Approximately 65 percent of Parkinson’s patients experience impaired gut function, also referred to as gastrointestinal dysfunction.
Common non-motor symptoms of Parkinson’s-related gastrointestinal dysfunction include drooling, difficulty swallowing, nausea, vomiting, bloating and constipation.
These manifestations of impaired gut function can affect the length of the gastrointestinal tract and can begin at any time during a patient’s illness – often preceding motor symptoms of tremor, rigidity and bradykinesia by many years.
However, gastrointestinal dysfunction is frequently overlooked in Parkinson’s, despite having a considerable impact on a patient’s quality of life.
Recent research suggests that direct communication systems exist between the gut and the brain that may be involved in both the development of Parkinson’s and Parkinson’s-associated gastrointestinal dysfunction.
Interestingly, this communication involves microbes (bacteria, fungi, viruses) that are resident within the gastrointestinal tract, collectively known as the human gut microbiome.
Of most interest is the bacterial component of the microbiome, which number around one hundred trillion (100,000,000,000,000 or 1×1014) and contribute to functions such as the digestion of food, the production and processing of neurotransmitters (e.g. dopamine and serotonin) and the absorption of nutrients, vitamins and medications into the blood stream.
Importantly, the composition of the gut microbiome is now recognised as being essential for maintaining good health and is often a contributing factor in disease.
With particular regard to Parkinson’s, a raft of research studies over the last five years have explored whether there are relationships between the gut microbiome and Parkinson’s, stimulated by a greater awareness of Parkinson’s potentially starting in the gut and the predominance of gastrointestinal dysfunction throughout the course of the disease.
Collectively these studies have demonstrated differences in gut bacterial populations between Parkinson’s patients and healthy control subjects that support a role for abnormal microbiome composition in Parkinson’s.
In particular, a decrease in the amount of certain bacteria capable of converting undigestible food into energy for the large intestine has been linked to changes in the structure and function of the gut lining as well as inflammation of the gut.
Another interesting finding is that specific bacteria in the gut can process the drug levodopa to dopamine. In the setting of varied microbiome composition in Parkinson’s, this may explain why some patients experience a varied response to levodopa treatment.
With the support of a 2018 Parkinson’s NSW seed grant, we have been evaluating gastrointestinal dysfunction and the gut microbiome in a cohort of 103 Parkinson’s patients and 81 healthy control spouses/relatives.
Our investigations have shown a number of interesting, insightful and clinically relevant findings with more analysis taking place.
In our preliminary studies, we were able to determine that Parkinson’s patients more commonly experienced symptoms of gastrointestinal dysfunction and that these were more severe in nature.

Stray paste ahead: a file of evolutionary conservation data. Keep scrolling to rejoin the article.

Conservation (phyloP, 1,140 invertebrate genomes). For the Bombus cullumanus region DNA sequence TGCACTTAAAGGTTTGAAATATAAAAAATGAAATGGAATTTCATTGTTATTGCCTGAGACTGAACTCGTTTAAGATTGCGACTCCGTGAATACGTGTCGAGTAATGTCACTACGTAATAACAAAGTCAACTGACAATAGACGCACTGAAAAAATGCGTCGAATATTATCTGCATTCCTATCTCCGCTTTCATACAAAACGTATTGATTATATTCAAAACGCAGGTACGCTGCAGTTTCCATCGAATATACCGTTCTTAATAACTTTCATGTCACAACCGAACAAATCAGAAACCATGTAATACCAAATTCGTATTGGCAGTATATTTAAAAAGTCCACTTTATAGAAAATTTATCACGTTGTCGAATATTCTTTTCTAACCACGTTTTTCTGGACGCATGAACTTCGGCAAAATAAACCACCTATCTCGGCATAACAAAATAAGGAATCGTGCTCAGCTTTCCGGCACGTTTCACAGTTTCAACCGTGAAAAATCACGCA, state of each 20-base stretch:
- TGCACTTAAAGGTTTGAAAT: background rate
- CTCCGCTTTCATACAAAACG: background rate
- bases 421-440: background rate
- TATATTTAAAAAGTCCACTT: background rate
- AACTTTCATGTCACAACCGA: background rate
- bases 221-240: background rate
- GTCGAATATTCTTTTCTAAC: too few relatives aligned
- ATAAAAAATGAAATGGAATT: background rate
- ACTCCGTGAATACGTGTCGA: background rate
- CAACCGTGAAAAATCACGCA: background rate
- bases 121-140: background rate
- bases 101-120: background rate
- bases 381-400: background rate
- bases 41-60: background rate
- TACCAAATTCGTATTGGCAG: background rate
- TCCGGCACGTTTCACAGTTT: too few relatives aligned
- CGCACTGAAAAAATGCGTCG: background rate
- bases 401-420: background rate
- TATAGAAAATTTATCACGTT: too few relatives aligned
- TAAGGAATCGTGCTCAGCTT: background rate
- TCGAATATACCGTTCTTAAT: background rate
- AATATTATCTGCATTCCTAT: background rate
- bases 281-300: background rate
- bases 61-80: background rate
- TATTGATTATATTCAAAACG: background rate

Specifically, PD patients were three times more likely to experience constipation than the healthy controls, (78.6% vs 28.4%), and their constipation was four times worse.
This was also associated with chronic pain and more frequent upper gastrointestinal tract symptoms, in the form of indigestion, nausea, excessive fullness and bloating. Interestingly, we found that Parkinson’s patients undertaking more physical activity were (among other things) less likely to be constipated, supporting the idea that adjusting lifestyle factors can have an impact on disease.
Our ongoing research is further exploring the relationship between the gut microbiome and Parkinson’s. Our initial survey of the gut bacteria at a single time point has identified many differences in the Parkinson’s patients, changes which support the theory of ‘gut leakiness’ and inflammation involvement in Parkinson’s.
A host of other changes relating to various disease features have been identified and testing of various models is underway to define a potential microbiome indicator test for Parkinson’s. We are also investigating the impacts of standard and advanced Parkinson’s therapies on the gut microbiome and also whether changes in the microbiome occur over time.
In summary, there is increasing research interest into the composition of the gut microbiome, how it impacts disease and whether it can be modified to alter disease and patient outcomes.
Some avenues of therapy include transplanting the microbiome of a healthy individual into a patient, supplementing the microbiome by introducing ‘good’ bacteria (probiotic supplementation) or supporting the ‘good’ bacteria that are present (prebiotic supplementation), as well as developing specific drugs to block the gut microbiome from disrupting how Parkinson’s drugs work.
It is hoped that with further well-designed trials, the analysis of a person’s gut microbiome may one day be used to identify individuals at risk of Parkinson’s – and those with early Parkinson’s – in addition to offering patients more effective and tailored treatments for their Parkinson’s disease.
Authors: Michal Lubomski1,2, Ryan L. Davis2, Carolyn M. Sue1,2
1 Department of Neurology, Royal North Shore Hospital, Northern Sydney Local Health District, St Leonards, NSW, Australia.
2 Department of Neurogenetics, Kolling Institute, Faculty of Medicine and Health, University of Sydney and Northern Sydney Local Health District, St Leonards, NSW, Australia.